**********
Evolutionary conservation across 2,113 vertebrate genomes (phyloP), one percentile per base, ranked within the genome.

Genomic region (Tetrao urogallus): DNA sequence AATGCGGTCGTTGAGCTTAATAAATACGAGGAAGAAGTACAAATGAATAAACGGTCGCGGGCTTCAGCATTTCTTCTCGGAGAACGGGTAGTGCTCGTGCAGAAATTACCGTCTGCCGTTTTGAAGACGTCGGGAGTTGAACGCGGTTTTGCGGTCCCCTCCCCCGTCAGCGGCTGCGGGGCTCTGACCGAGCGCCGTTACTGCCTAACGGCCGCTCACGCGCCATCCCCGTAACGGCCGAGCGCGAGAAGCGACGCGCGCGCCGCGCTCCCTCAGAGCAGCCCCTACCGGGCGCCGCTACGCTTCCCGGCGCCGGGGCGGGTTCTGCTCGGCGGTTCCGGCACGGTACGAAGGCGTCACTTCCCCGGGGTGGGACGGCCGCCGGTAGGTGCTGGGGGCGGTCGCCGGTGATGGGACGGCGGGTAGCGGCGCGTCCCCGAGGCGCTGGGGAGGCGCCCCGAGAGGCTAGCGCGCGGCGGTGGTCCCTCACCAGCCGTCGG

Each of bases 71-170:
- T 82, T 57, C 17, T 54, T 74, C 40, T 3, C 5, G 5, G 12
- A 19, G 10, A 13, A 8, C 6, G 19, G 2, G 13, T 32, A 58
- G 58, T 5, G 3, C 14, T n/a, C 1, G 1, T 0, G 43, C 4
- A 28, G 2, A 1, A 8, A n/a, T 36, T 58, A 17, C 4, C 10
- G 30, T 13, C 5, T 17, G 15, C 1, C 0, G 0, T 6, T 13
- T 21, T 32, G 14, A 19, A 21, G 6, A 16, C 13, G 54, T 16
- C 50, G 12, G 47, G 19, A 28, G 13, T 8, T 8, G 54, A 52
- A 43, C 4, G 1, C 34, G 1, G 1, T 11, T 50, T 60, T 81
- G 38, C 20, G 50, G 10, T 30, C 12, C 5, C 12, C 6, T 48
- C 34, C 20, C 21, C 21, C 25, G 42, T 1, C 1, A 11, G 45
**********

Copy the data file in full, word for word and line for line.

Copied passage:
Evolutionary conservation across 2,113 vertebrate genomes (phyloP), one percentile per base, ranked within the genome.

Genomic region (Tetrao urogallus): DNA sequence AATGCGGTCGTTGAGCTTAATAAATACGAGGAAGAAGTACAAATGAATAAACGGTCGCGGGCTTCAGCATTTCTTCTCGGAGAACGGGTAGTGCTCGTGCAGAAATTACCGTCTGCCGTTTTGAAGACGTCGGGAGTTGAACGCGGTTTTGCGGTCCCCTCCCCCGTCAGCGGCTGCGGGGCTCTGACCGAGCGCCGTTACTGCCTAACGGCCGCTCACGCGCCATCCCCGTAACGGCCGAGCGCGAGAAGCGACGCGCGCGCCGCGCTCCCTCAGAGCAGCCCCTACCGGGCGCCGCTACGCTTCCCGGCGCCGGGGCGGGTTCTGCTCGGCGGTTCCGGCACGGTACGAAGGCGTCACTTCCCCGGGGTGGGACGGCCGCCGGTAGGTGCTGGGGGCGGTCGCCGGTGATGGGACGGCGGGTAGCGGCGCGTCCCCGAGGCGCTGGGGAGGCGCCCCGAGAGGCTAGCGCGCGGCGGTGGTCCCTCACCAGCCGTCGG

Each of bases 71-170:
- T 82, T 57, C 17, T 54, T 74, C 40, T 3, C 5, G 5, G 12
- A 19, G 10, A 13, A 8, C 6, G 19, G 2, G 13, T 32, A 58
- G 58, T 5, G 3, C 14, T n/a, C 1, G 1, T 0, G 43, C 4
- A 28, G 2, A 1, A 8, A n/a, T 36, T 58, A 17, C 4, C 10
- G 30, T 13, C 5, T 17, G 15, C 1, C 0, G 0, T 6, T 13
- T 21, T 32, G 14, A 19, A 21, G 6, A 16, C 13, G 54, T 16
- C 50, G 12, G 47, G 19, A 28, G 13, T 8, T 8, G 54, A 52
- A 43, C 4, G 1, C 34, G 1, G 1, T 11, T 50, T 60, T 81
- G 38, C 20, G 50, G 10, T 30, C 12, C 5, C 12, C 6, T 48
- C 34, C 20, C 21, C 21, C 25, G 42, T 1, C 1, A 11, G 45